But Gillespie, now a libertarian, said Paul used to agree with his father's position that it should be closed.
"What really bothered me was that he out-and-out lied about it," she said of Rand Paul. "I have felt like what he's done is he's tried to act like he has the same views as his father to keep the money coming in from out of state ... yet at the same time, while trying to get in the graces of Mitch McConnell and the Republican establishment, has moderated his views or even changed them 100 percent."
Both Pauls, in separate interviews, said they don't agree with each other on everything. The elder Paul said he sometimes can be "bolder" on subjects, such as intelligence gathering.
Still, with most polls showing Republican voters are most concerned about the nation's spending and debt issues, Paul's message about pruning the federal government has generated buzz.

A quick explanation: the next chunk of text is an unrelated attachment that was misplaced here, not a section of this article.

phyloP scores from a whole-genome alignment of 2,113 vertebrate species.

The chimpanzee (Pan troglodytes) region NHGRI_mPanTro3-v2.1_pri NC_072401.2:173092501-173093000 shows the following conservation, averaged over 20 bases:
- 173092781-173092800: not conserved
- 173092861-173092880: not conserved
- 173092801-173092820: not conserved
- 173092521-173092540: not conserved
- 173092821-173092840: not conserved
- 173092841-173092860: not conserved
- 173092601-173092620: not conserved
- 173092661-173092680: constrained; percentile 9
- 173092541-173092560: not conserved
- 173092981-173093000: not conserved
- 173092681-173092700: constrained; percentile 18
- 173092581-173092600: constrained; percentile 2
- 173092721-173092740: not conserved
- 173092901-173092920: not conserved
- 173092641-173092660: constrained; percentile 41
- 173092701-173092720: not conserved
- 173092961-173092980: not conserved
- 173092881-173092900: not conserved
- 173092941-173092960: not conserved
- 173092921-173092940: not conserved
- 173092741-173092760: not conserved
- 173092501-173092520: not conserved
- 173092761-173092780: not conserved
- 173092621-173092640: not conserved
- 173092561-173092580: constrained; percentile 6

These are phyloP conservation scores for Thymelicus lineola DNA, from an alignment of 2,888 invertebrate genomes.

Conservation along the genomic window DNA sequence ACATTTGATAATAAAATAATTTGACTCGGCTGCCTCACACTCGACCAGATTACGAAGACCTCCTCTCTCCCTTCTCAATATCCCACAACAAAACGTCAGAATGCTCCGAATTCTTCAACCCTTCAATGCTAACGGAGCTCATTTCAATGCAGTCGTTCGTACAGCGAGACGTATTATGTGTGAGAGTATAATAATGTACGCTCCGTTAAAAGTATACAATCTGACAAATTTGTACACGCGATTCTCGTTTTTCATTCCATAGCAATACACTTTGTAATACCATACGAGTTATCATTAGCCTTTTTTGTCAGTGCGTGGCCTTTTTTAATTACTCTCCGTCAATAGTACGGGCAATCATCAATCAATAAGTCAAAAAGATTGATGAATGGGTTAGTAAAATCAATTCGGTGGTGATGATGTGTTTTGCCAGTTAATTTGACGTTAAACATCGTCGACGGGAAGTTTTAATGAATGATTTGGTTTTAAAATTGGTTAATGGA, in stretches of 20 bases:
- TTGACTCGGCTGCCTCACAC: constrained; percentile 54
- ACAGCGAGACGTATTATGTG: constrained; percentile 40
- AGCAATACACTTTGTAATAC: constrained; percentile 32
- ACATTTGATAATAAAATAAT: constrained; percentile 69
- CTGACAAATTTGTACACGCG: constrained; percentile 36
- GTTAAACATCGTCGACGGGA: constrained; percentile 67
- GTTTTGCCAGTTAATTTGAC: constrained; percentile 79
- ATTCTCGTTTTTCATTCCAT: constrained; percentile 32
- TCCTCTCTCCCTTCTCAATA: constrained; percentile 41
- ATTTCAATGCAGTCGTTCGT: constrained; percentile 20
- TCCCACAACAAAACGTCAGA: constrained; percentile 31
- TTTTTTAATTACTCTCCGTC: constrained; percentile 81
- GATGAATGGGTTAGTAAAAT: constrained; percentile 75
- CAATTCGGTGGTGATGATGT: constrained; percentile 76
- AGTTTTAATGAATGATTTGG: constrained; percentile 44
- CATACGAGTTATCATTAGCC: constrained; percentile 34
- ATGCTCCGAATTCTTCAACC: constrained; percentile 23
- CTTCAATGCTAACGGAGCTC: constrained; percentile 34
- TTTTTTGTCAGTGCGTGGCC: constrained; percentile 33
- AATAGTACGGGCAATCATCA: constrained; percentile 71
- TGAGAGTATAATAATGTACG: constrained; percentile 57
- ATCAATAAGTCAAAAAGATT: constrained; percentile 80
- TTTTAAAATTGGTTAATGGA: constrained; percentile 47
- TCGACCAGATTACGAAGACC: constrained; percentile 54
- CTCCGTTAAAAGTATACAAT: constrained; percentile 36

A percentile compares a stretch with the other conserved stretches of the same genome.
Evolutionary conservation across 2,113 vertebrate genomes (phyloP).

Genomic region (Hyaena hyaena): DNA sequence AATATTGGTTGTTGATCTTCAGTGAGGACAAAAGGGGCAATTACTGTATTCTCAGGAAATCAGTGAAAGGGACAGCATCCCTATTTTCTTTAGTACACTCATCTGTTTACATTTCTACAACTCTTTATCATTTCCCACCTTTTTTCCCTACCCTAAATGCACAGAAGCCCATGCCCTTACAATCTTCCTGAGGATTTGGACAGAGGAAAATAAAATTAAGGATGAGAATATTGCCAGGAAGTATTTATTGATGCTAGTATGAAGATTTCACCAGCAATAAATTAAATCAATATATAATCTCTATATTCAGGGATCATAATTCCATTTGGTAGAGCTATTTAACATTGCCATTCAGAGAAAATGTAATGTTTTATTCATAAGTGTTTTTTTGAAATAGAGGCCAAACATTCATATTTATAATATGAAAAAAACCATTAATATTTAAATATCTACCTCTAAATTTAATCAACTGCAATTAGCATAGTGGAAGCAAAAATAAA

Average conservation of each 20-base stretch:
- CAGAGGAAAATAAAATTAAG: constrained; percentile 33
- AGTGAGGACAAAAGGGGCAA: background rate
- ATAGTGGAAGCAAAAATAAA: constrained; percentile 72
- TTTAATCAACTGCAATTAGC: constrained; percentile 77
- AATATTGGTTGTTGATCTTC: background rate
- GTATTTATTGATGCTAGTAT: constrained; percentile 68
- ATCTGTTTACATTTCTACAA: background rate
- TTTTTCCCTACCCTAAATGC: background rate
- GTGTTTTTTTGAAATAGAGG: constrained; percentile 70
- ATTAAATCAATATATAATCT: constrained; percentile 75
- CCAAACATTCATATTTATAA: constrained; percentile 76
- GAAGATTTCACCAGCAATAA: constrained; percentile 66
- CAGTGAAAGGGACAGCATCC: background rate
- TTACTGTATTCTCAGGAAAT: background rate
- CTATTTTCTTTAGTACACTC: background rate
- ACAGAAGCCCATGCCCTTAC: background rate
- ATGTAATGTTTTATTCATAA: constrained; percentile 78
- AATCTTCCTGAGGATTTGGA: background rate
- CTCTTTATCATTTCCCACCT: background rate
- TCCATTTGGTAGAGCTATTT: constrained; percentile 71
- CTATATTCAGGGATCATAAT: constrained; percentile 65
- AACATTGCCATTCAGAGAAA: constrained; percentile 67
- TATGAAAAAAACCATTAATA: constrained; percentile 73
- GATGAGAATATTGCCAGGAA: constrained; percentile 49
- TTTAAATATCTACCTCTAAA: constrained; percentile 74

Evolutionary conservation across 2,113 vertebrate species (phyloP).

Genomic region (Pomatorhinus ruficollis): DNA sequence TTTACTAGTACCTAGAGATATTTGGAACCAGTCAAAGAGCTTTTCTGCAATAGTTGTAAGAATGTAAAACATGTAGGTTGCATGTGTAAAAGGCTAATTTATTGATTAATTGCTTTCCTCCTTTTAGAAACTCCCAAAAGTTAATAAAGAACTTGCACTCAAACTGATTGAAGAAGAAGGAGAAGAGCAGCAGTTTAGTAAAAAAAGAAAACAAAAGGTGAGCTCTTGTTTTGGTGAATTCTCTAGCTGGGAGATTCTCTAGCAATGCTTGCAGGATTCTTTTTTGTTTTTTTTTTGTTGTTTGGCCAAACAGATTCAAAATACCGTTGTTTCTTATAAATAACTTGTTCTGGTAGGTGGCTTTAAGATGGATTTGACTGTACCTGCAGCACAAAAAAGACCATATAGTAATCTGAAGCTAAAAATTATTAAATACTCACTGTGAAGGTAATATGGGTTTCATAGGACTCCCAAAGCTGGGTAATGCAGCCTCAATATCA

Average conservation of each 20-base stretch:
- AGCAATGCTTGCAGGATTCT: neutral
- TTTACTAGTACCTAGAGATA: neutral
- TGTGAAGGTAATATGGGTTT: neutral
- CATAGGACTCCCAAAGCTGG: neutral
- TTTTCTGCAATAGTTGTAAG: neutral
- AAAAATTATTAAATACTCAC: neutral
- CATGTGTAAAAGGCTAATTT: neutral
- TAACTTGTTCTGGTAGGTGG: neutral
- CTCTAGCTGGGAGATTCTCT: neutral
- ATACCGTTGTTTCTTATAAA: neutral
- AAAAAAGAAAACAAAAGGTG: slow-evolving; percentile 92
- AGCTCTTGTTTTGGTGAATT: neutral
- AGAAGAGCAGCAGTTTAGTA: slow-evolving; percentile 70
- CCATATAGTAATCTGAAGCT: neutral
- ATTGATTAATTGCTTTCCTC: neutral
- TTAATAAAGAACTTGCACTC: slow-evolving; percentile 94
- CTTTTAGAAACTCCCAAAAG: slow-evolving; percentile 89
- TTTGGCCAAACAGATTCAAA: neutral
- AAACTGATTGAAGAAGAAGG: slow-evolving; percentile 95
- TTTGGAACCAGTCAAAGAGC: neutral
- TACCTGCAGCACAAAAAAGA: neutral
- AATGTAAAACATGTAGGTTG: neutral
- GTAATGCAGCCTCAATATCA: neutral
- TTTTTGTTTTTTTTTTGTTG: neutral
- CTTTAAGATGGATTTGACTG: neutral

He can expound in great detail about his positions on all types of issues, including:
■ Defense spending: It should remain the largest chunk of federal spending.
■ Education: It should be governed locally, and the U.S. Department of Education should be abolished.
■ Mountaintop-removal coal mining: It's a property rights issue in which landowners can do what they want as long as it doesn't pollute their neighbor's land.
But Paul has occasionally shown an unfamiliarity with the state. He told the Herald-Leader last month that he wasn't aware of water-quality problems in Eastern Kentucky. And while at WYMT's studio in Hazard to tape an interview, he twice referred to Barbourville as Barboursville.
In his speeches, he rarely mentions state issues.
Even when asked directly whether he has specific priorities for Kentucky, Paul doesn't stray from his overarching philosophy.
"Yeah, I want to leave more money in Kentuckians' wallets," he said before a recent campaign rally. "I want to send less money to Washington and keep more money at home."